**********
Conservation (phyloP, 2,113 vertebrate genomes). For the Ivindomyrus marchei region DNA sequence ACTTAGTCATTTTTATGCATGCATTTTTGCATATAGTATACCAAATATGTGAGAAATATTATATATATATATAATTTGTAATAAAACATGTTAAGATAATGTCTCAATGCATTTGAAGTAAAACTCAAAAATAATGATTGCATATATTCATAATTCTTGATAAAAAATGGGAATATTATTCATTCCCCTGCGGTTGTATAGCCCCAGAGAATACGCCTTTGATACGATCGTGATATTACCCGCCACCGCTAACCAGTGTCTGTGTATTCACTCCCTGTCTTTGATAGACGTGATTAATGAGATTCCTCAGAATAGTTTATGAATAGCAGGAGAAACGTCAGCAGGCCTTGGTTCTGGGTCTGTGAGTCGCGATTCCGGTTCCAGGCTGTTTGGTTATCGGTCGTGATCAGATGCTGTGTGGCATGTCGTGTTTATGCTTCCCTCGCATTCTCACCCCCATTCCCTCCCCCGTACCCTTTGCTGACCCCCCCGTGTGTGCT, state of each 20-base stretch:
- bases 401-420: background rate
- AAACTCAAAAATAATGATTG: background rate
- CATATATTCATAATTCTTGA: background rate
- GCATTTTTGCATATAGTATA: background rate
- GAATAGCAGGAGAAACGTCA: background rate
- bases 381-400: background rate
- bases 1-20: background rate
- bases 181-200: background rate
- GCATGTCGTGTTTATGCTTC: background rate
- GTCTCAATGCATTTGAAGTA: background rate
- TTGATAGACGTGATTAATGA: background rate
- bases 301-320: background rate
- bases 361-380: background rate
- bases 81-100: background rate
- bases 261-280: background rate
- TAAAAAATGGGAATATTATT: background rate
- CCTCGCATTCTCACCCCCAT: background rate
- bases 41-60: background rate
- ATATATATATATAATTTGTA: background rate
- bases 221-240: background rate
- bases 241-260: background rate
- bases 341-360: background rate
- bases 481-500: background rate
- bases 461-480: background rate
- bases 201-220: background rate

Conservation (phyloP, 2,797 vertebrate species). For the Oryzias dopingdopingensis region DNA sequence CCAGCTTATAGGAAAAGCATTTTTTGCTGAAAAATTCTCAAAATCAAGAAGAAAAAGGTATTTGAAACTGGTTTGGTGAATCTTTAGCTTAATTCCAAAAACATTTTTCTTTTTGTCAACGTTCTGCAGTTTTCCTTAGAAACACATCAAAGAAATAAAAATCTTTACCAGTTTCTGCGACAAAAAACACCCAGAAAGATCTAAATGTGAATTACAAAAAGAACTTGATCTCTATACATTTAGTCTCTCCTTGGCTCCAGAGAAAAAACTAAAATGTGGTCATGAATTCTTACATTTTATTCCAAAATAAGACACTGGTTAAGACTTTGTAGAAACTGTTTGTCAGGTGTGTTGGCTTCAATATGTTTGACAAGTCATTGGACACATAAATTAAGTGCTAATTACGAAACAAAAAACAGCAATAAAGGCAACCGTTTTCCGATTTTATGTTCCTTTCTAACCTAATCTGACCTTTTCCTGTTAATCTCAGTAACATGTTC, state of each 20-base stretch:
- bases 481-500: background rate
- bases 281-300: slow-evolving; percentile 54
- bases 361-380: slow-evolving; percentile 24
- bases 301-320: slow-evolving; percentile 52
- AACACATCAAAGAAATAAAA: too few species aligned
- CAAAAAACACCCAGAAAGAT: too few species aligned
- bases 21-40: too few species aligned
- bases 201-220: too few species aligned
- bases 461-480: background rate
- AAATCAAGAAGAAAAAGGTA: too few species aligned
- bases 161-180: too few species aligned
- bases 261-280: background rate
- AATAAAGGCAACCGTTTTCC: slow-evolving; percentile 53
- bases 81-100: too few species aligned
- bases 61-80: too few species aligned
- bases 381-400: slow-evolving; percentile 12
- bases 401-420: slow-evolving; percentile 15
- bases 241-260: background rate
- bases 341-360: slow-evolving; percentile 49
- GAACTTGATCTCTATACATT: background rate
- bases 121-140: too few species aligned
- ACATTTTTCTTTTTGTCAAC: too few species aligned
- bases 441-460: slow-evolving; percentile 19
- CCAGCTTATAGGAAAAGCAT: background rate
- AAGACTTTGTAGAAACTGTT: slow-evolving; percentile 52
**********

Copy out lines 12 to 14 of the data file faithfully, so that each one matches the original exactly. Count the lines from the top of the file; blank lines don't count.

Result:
- TTGATAGACGTGATTAATGA: background rate
- bases 301-320: background rate
- bases 361-380: background rate